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Human trafficking takes many forms, has many faces.

It has no gender, no age, no nationality.

Appearances are often deceptive, which is why we made this exhibition. We hope this will help you to take a look that goes beyond appearances on what surrounds you.

You can easily make a difference, no matter what your role is. Below are some possible actions you can take and resources to guide you.


Ask yourself: is it really necessary to share personal images? You can talk to someone you trust if you are in an uncomfortable situation. 

Tel-jeunes (24/7): Phone: 1-800-265-2266 / Chat: 514-600-1002 : Help and support service for teenagers to block the spread of photos and videos of a sexual nature. 


Discuss sexual consent and equal relationships with your child. Practice healthy attitudes of sharing on social networks and talk openly about it.  

Protect yourself and your family by changing the privacy settings of your social networks. 

Ligne-parents (24/7) : Phone and chat : 1-800-361-5085 Resources for parents of children, pre-teens and teens on online safety. 


Remember that people of all genders and cultures may be sexually exploited or involved in recruitment. 

Adopt helpful attitudes when dealing with a disclosure: listen, believe, don't judge, don't ask embarrassing questions, take responsibility, control your emotions, report. Canada's national tipline for reporting online child sexual exploitation, with content available for stakeholders to help educate children about online safety.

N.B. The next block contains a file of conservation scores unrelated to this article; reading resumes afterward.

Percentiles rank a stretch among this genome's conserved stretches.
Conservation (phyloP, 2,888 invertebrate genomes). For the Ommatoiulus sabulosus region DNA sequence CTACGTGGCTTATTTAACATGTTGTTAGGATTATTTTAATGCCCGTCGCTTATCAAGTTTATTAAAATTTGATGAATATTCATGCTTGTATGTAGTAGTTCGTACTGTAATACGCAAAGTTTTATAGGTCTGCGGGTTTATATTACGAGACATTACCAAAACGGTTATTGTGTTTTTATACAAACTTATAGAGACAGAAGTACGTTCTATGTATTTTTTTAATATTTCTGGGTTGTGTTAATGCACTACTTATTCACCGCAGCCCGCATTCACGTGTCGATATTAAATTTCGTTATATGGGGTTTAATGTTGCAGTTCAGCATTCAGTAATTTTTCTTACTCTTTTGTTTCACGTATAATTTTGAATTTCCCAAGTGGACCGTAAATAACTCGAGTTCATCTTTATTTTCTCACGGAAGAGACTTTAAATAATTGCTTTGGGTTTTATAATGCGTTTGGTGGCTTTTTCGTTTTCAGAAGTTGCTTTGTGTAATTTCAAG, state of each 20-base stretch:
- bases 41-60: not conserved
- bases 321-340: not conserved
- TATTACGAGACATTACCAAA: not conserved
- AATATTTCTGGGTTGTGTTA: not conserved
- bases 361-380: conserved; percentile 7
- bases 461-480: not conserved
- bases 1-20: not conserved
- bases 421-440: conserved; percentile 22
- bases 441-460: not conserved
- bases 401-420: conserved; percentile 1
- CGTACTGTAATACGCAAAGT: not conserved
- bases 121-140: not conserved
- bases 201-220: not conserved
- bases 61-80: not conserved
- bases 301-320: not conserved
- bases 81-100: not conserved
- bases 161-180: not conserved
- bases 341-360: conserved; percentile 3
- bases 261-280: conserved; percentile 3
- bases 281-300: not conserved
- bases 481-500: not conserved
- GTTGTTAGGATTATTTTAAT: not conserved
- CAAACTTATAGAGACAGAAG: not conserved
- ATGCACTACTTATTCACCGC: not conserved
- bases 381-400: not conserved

National Anti-Trafficking Hotline (multilingual, confidential, 24/7): 1-833-900-1010 

To discuss a questionable relationship situation, a sexual assault, for victims or stakeholders 

Toll-free provincial resource line (bilingual, confidential, 24/7): 1-888-933-9007 


The Beacon of the Freed offers a counseling service, as well as intervention, training and awareness programs.

Call us at 450-990-9595



Email us at 


Beatson, J., & Hanley, J. (2015). The exploitation of foreign workers in our backyards. An examination of labour exploitation and labour trafficking AN I Canada. CATHI.

Brisebois, R.-A., & Gélinas, N. (2018, mars). Gangs et exploitation sexuelle : Un proxénète dévoile les rudiments du métier. Défi jeunesse, 25‑33.

Brisson-Boivin, K. (2018). Le bien-être numérique des familles canadiennes (p. 71). HabiloMédias.

CCR. (2020). La traite de personnes à des fins de travail forcé. Fondation canadienne des femmes.

Children’s Commissioner. (2018). Who knows what about me ? A Children’s Commissioner report into the collection and sharing of children’s data. (2016). Les images d’abus pedosexuels sur internet. CCPE.

Farand, B., Miville-Dechêne, J., & Geadah, Y. (2012). La prostitution : Il est temps d’agir (Avis) (S. Boulanger & N. Savard, Éds.). Conseil du Statut de la femme.

HTNCC. (2013). Domestic Human Trafficking of Sexual Exploitation in Canada. RCMP.

Ministère de la Justice du Canada. (2013, février 4). Infractions d’ordre sexuel visant des enfants et des jeunes [Documents d’information]. Gouvernement du Canada.

Paradis, G., & Cousineau, M.-M. (2005). Prostitution juvénile : Étude sur le profil des proxénètes et leur pratique à partir des perceptions qu’en ont des intervants-clés. CICC, Cahier n. 42, 174.

Rosa, J., & Chadillon-Farinacci, V. (2014). Exploitation sexuelle et sujets connexes : Revue de littérature. Recherche et planification du SPVM.

SRCQ. (2013). Portrait provincial du proxénétisme et de la traite de personnes. Gouvernement du Québec.

Willis, B. (Éd.). (2013). And Boys Too : An ECPAT-USA discussion paper about the lack of recognition of the commercial sexual exploitation of boys in the United States. ECPAT USA.

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